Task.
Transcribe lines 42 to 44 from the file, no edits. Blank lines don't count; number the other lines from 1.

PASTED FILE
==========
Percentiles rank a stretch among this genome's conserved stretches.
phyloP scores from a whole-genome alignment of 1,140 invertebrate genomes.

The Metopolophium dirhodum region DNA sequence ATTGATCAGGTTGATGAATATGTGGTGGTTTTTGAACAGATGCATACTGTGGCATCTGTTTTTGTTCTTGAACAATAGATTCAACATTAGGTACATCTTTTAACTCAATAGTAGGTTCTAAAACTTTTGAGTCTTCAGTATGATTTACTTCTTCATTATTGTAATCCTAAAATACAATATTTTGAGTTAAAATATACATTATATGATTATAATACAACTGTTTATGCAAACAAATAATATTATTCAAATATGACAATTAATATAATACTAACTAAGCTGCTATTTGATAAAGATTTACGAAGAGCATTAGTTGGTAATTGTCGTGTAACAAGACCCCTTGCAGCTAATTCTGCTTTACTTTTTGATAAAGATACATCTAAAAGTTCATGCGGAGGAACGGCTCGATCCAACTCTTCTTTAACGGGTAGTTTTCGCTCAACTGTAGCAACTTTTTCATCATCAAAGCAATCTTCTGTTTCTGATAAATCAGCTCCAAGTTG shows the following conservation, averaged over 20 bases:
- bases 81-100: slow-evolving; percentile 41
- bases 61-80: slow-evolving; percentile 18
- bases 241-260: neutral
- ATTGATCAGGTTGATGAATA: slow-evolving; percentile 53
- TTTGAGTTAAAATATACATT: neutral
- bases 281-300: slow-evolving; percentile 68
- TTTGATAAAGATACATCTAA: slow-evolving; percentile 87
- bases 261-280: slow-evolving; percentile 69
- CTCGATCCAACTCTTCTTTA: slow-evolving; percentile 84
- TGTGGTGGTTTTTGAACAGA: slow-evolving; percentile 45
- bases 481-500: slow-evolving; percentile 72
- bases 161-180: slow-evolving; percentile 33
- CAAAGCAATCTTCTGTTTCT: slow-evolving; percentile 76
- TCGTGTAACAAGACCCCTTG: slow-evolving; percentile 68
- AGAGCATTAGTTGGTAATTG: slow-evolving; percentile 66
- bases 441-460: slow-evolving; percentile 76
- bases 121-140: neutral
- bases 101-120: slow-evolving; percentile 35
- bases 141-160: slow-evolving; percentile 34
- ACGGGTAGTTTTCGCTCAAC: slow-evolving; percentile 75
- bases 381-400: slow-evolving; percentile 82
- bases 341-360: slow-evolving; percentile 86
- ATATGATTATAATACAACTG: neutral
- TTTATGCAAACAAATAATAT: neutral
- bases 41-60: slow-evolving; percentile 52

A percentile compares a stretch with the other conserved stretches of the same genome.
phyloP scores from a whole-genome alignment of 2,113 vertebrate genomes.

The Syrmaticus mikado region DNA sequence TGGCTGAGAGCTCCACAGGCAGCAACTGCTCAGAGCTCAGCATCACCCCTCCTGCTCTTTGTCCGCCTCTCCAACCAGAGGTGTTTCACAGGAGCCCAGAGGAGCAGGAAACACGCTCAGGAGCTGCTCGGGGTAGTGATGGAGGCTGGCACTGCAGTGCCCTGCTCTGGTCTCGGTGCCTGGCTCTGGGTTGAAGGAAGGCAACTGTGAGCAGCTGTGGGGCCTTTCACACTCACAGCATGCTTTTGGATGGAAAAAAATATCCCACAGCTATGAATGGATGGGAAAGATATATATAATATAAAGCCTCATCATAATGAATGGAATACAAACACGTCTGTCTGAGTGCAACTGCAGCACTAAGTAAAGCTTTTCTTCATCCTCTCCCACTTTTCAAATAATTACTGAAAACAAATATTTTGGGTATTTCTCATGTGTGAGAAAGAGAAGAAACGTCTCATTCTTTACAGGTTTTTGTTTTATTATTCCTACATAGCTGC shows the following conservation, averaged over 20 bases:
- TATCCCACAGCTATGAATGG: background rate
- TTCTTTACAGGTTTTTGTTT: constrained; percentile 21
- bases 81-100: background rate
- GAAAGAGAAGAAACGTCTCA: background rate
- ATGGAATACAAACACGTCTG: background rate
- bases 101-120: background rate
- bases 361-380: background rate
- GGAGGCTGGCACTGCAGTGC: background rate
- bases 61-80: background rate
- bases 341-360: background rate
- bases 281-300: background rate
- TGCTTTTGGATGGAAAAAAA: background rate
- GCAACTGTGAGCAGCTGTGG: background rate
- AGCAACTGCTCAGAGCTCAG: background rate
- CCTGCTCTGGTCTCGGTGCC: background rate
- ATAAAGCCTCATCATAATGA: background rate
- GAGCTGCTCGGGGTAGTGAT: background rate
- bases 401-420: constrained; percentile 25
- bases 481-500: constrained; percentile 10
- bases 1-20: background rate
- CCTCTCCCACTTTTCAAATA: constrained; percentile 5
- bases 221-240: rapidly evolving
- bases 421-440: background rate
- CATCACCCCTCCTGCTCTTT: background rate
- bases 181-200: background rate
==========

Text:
- bases 281-300: background rate
- TGCTTTTGGATGGAAAAAAA: background rate
- GCAACTGTGAGCAGCTGTGG: background rate